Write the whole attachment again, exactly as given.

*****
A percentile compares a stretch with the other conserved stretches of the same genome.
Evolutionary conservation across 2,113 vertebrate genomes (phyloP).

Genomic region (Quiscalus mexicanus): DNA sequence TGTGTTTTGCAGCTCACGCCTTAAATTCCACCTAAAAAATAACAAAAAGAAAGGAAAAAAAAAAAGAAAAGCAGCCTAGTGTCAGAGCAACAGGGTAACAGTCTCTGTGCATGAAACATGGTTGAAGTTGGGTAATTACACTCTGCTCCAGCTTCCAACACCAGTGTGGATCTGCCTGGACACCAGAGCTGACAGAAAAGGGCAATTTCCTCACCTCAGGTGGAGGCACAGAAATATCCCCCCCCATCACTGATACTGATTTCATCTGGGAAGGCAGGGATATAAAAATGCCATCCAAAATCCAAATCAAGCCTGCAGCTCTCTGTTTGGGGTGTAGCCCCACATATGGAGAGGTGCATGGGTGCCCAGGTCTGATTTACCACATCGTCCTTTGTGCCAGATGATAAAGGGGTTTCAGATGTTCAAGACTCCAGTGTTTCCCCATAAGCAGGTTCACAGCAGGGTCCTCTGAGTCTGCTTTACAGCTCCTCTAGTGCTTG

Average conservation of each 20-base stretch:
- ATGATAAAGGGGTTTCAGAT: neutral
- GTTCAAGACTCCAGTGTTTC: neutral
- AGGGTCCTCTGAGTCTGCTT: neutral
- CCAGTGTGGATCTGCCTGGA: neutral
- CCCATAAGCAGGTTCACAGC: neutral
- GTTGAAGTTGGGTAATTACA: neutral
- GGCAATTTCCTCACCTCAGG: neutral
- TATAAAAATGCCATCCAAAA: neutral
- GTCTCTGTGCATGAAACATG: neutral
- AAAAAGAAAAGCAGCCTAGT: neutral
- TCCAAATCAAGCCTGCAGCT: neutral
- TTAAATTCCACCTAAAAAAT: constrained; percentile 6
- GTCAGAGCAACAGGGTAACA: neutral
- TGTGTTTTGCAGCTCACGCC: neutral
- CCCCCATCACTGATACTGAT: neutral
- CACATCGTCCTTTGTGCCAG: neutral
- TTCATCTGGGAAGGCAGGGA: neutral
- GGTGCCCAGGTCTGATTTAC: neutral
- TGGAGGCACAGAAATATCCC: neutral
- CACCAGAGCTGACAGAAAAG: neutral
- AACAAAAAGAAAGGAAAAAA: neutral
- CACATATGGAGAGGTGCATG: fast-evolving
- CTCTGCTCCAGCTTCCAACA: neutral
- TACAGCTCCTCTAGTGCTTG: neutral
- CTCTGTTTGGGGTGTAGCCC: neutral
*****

A percentile compares a stretch with the other conserved stretches of the same genome.
Evolutionary conservation across 2,113 vertebrate genomes (phyloP).

Genomic region (Quiscalus mexicanus): DNA sequence TGTGTTTTGCAGCTCACGCCTTAAATTCCACCTAAAAAATAACAAAAAGAAAGGAAAAAAAAAAAGAAAAGCAGCCTAGTGTCAGAGCAACAGGGTAACAGTCTCTGTGCATGAAACATGGTTGAAGTTGGGTAATTACACTCTGCTCCAGCTTCCAACACCAGTGTGGATCTGCCTGGACACCAGAGCTGACAGAAAAGGGCAATTTCCTCACCTCAGGTGGAGGCACAGAAATATCCCCCCCCATCACTGATACTGATTTCATCTGGGAAGGCAGGGATATAAAAATGCCATCCAAAATCCAAATCAAGCCTGCAGCTCTCTGTTTGGGGTGTAGCCCCACATATGGAGAGGTGCATGGGTGCCCAGGTCTGATTTACCACATCGTCCTTTGTGCCAGATGATAAAGGGGTTTCAGATGTTCAAGACTCCAGTGTTTCCCCATAAGCAGGTTCACAGCAGGGTCCTCTGAGTCTGCTTTACAGCTCCTCTAGTGCTTG

Average conservation of each 20-base stretch:
- ATGATAAAGGGGTTTCAGAT: neutral
- GTTCAAGACTCCAGTGTTTC: neutral
- AGGGTCCTCTGAGTCTGCTT: neutral
- CCAGTGTGGATCTGCCTGGA: neutral
- CCCATAAGCAGGTTCACAGC: neutral
- GTTGAAGTTGGGTAATTACA: neutral
- GGCAATTTCCTCACCTCAGG: neutral
- TATAAAAATGCCATCCAAAA: neutral
- GTCTCTGTGCATGAAACATG: neutral
- AAAAAGAAAAGCAGCCTAGT: neutral
- TCCAAATCAAGCCTGCAGCT: neutral
- TTAAATTCCACCTAAAAAAT: constrained; percentile 6
- GTCAGAGCAACAGGGTAACA: neutral
- TGTGTTTTGCAGCTCACGCC: neutral
- CCCCCATCACTGATACTGAT: neutral
- CACATCGTCCTTTGTGCCAG: neutral
- TTCATCTGGGAAGGCAGGGA: neutral
- GGTGCCCAGGTCTGATTTAC: neutral
- TGGAGGCACAGAAATATCCC: neutral
- CACCAGAGCTGACAGAAAAG: neutral
- AACAAAAAGAAAGGAAAAAA: neutral
- CACATATGGAGAGGTGCATG: fast-evolving
- CTCTGCTCCAGCTTCCAACA: neutral
- TACAGCTCCTCTAGTGCTTG: neutral
- CTCTGTTTGGGGTGTAGCCC: neutral